Tips For Starting Therapy After A Divorce

Although nobody enters a marriage with the expectation that it will end in divorce, sometimes married couples discover that they are truly better off going their separate ways. No matter how much you want the divorce or how unhappy you may have been in the marriage, getting divorced is going to inevitably bring a degree of pain and stress into your life. It's often a time when many people choose to start therapy to cope with the challenging transition. When getting started, try these tips to get the most out of your experience in therapy.

Tip #1: Express Yourself - It's Okay to Feel However You Do

No therapist is going to judge feelings alone. It's all right to feel however it is that you are feeling, and therapy is a safe place where you can express any positive or negative emotion under the sun. If you feel only anger at your ex, that's okay, too. After a divorce, sometimes you'll feel good, and talking about that in therapy can help you pinpoint where your new sources of joy originate. It can all be a part of dealing with your "new normal."

Express exactly how you are feeling throughout each therapy session. If you hide your feelings and try to tell the therapist what you think they want to hear, you are cheating yourself of the opportunity to work through your feelings and go further along your journey of healing.

Tip #2: Ask for What You Want – You Just Might Get It

When you are starting therapy, you may feel very vulnerable. After all, the therapist is in a position of authority, and you may be dealing with a power struggle as part of the divorce. However, you have a lot of control in therapy. You can ask your psychologist for what you want out of therapy. No psychologist can promise any specific results, but many therapists like the idea of working towards goals. You can even work with the therapist to set specific therapy goals that you would like to achieve.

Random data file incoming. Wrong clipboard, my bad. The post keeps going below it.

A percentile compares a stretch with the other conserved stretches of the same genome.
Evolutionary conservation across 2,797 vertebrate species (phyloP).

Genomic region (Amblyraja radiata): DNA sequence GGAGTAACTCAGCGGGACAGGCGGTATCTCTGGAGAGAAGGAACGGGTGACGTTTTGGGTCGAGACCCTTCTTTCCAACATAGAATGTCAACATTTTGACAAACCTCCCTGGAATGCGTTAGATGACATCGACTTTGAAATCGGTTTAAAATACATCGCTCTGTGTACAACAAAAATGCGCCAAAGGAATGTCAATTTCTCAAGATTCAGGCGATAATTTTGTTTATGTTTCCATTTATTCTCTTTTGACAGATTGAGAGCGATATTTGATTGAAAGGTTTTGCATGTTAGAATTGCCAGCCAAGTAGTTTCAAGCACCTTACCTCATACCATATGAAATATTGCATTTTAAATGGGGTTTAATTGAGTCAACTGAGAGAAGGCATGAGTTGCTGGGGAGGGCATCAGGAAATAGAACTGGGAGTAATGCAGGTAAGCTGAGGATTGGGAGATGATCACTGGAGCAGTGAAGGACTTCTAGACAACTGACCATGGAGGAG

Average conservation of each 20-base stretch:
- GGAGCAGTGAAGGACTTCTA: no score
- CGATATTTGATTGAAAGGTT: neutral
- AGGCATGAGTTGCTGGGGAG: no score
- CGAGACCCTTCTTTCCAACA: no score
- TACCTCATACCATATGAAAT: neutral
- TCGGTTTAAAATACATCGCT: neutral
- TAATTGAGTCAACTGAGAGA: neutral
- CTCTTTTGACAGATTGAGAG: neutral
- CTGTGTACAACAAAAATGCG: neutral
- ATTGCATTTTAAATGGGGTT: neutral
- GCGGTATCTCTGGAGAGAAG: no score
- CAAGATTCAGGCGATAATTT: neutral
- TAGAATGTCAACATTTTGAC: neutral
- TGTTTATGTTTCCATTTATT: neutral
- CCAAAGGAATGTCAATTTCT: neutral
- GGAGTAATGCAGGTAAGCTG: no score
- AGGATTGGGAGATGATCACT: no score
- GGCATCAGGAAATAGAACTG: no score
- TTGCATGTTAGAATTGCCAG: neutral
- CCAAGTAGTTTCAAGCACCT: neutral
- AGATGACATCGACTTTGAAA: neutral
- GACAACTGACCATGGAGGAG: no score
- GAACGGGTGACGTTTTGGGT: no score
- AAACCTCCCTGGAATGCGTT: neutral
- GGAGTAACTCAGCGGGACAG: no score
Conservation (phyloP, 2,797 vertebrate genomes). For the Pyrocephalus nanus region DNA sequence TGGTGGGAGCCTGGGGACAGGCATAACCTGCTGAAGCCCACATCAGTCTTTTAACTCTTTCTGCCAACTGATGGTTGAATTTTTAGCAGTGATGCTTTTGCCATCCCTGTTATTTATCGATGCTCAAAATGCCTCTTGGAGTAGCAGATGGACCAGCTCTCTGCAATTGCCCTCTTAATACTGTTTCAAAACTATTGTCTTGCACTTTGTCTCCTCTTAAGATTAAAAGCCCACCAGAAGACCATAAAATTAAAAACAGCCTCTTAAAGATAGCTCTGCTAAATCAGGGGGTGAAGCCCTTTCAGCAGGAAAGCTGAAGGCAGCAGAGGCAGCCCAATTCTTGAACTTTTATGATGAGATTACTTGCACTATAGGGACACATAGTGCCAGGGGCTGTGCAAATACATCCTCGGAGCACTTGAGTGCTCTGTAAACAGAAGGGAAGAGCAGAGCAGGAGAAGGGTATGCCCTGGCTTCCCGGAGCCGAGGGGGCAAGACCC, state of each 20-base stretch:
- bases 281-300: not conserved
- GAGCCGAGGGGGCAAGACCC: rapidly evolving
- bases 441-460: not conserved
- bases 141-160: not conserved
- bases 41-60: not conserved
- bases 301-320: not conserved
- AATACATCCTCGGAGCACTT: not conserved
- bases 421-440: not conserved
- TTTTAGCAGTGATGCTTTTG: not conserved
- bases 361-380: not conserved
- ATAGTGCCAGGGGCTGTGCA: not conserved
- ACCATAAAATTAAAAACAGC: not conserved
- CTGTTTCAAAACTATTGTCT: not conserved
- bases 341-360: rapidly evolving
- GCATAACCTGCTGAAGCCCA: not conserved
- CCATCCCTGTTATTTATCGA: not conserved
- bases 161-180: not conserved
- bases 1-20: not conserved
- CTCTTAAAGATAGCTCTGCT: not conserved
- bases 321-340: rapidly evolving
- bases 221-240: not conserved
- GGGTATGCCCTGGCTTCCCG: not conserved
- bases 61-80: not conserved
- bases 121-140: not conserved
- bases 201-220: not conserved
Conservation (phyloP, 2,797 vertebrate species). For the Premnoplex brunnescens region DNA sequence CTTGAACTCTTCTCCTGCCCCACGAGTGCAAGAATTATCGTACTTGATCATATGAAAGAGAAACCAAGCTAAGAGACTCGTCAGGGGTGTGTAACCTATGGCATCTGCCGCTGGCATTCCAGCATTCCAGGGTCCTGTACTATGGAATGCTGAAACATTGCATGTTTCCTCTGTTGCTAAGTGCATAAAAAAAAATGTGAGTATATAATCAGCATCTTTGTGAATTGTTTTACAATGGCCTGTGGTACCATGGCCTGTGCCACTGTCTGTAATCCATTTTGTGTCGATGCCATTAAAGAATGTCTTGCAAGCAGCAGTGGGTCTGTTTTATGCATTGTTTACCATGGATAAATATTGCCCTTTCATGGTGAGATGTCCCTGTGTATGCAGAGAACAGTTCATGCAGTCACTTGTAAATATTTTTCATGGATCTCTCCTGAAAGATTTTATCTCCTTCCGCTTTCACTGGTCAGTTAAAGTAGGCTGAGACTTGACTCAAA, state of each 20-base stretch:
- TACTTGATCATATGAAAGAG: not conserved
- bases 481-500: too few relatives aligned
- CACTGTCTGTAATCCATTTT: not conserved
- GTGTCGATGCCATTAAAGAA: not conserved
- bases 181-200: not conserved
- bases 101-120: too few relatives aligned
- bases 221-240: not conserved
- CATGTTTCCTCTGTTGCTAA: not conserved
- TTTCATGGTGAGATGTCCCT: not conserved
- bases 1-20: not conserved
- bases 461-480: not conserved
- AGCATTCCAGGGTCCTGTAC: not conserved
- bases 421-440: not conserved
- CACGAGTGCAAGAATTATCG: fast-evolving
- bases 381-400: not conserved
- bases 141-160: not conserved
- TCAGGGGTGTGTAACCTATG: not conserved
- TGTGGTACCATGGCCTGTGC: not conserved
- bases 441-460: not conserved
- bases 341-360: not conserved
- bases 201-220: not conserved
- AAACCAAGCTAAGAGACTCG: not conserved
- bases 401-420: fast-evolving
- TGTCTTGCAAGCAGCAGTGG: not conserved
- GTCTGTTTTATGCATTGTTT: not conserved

Tip #3: Speak Up – Your Therapist Will Hear You Out

When you don't agree with your therapist on any issue, it's okay to talk about it. You may not change your psychologist's mind, but you might. Your therapist is only human and is interested in your opinion as part of therapy. As a part of active listening, your therapist may put something you've said into their own words. That's your chance to explain if they have misunderstood you. It's alright to speak up when you think that they don't understand any part of your pain over the divorce, too. If you disagree with any part of the discussion, it's okay to talk about it.

Finally, keep in mind that everyone has a unique experience in therapy. Speak to your therapist about any concerns or questions that you have. Your psychologist is a partner in healing who has your best interests at heart and is rooting for your progress. Therapy is a safe place where you can express all the many feelings that are sure to come up after a divorce. For more information on counseling, contact a location such as Comprehensive Behavioral Health Associates Inc.